Tax 2011 Chapter 10

13398 WordsNov 26, 201454 Pages
Chapter 10 Property: Dispositions SOLUTIONS MANUAL Discussion Questions: 1. [LO 1] Compare and contrast different ways in which a taxpayer triggers a realization event by disposing of an asset. A realization event for tax purposes is created in many ways. Virtually any disposal will result in a sale or other disposition. These include a sale, trade, gift to charity, disposal to the landfill, or destruction in a natural disaster. In a sale or trade (exchange), the taxpayer receives something of value in return for the asset. In contrast, a charitable contribution, disposal, or destruction from a natural disaster generally results in a loss of any remaining basis in the asset without compensation (unless reimbursed by insurance).…show more content…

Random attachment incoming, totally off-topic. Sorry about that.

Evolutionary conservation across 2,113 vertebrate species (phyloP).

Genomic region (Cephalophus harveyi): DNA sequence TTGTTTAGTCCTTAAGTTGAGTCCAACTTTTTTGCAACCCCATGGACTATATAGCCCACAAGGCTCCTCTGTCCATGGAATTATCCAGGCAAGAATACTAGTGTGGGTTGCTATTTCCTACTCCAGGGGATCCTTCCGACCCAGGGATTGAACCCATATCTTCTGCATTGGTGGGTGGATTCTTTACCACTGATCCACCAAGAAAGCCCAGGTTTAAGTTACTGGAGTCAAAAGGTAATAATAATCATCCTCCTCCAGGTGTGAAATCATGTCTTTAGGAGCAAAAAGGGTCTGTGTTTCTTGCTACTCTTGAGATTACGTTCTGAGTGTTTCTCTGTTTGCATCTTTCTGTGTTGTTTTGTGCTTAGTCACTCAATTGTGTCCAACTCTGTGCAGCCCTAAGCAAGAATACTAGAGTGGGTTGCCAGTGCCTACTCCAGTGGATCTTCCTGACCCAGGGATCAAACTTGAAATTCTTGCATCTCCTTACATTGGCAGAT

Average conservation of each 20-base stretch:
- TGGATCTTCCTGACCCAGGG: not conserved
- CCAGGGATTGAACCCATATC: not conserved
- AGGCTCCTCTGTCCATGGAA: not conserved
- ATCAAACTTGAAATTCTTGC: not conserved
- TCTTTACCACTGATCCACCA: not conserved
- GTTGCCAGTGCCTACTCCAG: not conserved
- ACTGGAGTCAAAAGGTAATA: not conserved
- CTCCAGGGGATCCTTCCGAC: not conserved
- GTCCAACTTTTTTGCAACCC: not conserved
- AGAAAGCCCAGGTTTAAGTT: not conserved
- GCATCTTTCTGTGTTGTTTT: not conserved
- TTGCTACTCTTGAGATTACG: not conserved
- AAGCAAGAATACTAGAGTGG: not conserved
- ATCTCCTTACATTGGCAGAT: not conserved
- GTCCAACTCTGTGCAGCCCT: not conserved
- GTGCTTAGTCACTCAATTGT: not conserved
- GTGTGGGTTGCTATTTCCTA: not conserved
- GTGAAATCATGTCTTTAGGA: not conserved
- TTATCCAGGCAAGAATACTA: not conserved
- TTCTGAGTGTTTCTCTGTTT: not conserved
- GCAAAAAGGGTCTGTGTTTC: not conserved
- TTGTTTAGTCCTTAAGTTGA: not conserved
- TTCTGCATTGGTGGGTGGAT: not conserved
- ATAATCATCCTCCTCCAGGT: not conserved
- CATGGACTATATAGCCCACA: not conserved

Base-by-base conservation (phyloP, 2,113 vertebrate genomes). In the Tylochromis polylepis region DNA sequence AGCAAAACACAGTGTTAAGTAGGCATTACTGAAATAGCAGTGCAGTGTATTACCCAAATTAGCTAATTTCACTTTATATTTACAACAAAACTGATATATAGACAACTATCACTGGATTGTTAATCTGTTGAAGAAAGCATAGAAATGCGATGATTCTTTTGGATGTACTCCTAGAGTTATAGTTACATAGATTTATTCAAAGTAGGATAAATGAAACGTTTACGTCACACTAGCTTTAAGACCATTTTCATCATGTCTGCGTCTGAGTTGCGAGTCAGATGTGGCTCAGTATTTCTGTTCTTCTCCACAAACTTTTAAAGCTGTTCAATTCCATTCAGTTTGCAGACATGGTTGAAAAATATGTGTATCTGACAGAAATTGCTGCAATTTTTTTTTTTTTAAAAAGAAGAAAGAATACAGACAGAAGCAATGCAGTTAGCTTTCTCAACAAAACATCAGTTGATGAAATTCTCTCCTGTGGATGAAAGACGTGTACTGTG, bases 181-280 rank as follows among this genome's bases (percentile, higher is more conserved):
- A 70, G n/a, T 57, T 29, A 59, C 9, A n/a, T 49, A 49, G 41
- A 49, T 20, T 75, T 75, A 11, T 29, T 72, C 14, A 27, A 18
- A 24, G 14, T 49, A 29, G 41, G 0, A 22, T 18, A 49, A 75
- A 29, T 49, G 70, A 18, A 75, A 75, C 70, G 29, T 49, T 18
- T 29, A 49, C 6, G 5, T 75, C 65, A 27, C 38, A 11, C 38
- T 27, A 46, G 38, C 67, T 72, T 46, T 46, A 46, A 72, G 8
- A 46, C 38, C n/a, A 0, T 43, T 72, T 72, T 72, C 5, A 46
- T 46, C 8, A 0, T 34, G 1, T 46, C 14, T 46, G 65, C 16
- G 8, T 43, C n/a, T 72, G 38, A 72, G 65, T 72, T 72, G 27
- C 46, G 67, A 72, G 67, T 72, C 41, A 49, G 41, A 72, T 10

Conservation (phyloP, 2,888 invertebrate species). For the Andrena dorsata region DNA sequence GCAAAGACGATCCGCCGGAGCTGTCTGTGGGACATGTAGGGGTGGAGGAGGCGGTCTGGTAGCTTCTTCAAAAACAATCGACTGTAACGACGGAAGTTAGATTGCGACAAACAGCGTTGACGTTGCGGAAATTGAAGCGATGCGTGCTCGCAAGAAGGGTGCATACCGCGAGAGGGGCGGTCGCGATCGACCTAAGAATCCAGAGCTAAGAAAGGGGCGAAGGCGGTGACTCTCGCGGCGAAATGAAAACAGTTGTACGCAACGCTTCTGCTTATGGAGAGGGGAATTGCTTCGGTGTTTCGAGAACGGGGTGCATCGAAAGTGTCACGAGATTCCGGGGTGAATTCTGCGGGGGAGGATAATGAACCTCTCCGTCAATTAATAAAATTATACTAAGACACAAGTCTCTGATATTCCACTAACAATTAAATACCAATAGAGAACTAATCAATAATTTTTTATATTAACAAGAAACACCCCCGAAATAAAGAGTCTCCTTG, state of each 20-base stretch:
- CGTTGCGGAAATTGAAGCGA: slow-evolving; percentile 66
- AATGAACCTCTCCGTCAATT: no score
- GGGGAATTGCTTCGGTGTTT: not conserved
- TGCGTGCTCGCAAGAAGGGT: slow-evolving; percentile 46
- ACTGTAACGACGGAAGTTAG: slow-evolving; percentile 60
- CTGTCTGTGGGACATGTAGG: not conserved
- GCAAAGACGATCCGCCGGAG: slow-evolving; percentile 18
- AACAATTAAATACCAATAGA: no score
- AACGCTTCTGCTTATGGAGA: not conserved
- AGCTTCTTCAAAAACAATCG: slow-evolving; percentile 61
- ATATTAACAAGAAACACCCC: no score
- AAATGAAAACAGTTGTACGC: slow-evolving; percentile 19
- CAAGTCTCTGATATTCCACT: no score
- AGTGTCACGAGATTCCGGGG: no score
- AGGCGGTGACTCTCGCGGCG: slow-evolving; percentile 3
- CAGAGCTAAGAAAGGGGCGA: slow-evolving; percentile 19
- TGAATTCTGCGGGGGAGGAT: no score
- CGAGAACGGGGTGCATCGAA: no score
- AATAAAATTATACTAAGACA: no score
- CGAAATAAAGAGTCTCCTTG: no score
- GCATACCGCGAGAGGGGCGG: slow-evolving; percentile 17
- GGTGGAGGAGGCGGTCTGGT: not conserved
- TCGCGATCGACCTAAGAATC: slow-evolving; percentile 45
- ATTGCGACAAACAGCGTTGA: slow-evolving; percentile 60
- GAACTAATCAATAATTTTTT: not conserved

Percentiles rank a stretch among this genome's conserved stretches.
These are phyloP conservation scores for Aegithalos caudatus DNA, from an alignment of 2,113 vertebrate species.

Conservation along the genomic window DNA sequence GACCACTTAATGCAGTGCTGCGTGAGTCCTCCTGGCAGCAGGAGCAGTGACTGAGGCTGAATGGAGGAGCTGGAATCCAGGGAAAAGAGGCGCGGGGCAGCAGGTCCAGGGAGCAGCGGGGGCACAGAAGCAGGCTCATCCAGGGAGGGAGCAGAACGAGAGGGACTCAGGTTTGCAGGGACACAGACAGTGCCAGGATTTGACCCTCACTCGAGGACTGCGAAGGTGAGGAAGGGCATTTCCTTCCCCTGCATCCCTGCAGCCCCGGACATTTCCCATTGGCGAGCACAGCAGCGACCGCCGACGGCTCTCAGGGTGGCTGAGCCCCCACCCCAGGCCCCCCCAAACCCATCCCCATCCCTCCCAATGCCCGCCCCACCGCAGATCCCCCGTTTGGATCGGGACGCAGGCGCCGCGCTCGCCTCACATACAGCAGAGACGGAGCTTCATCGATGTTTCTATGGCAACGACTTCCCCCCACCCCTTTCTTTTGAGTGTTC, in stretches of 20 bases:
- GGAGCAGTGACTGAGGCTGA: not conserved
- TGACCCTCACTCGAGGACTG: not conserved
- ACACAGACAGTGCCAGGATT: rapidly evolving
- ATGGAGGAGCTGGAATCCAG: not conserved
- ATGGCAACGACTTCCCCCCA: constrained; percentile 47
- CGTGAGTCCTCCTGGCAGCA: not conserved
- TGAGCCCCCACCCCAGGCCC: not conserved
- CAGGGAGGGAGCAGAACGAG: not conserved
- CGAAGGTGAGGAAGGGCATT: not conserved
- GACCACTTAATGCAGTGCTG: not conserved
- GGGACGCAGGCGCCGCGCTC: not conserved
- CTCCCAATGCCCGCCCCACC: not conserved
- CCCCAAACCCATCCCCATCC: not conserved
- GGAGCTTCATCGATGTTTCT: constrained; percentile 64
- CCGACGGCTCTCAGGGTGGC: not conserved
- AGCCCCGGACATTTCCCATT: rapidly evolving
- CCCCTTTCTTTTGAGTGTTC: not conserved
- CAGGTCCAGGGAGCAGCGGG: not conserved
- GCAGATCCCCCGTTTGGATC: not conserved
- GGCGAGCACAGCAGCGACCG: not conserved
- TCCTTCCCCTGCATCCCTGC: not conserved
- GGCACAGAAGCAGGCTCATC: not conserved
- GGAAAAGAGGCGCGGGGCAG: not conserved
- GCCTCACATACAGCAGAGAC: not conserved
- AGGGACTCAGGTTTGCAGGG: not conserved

Every sale or disposition results in a realized gain or loss (unless, of course, the amount realized is equal to the adjusted basis). Most realized gains or losses become recognized gains or losses and are included on the taxpayer’s tax return and increases (or decreases in the case of a loss) the taxpayer’s taxable income and subsequent tax. However, there are some realized gains or losses that are excluded from income or deferred to a later time period. 6. [LO 2] What does it mean to characterize a gain or loss? Why is characterizing a gain or loss important? Once a gain or loss is recognized, a taxpayer must determine how the recognized gain or loss affects the taxpayer’s tax liability. The character depends on a combination of two factors: purpose or use of the asset and holding period. The purpose or use of the asset is important because the law does not treat all assets equally. The general use categories are: (1) trade or business, (2) for the production of income (rental activities), (3) investment, and (4) personal. Based on these criteria, we can categorize an asset into one of three groups: (1) ordinary, (2) capital, or (3) section 1231. Characterizing the gain or loss is important because all gains and losses are not equal. Ordinary gains and losses are taxed at ordinary income rates, regardless of the holding period. Capital gains on assets held for more than a year receive preferential rates while capital gains on assets held for

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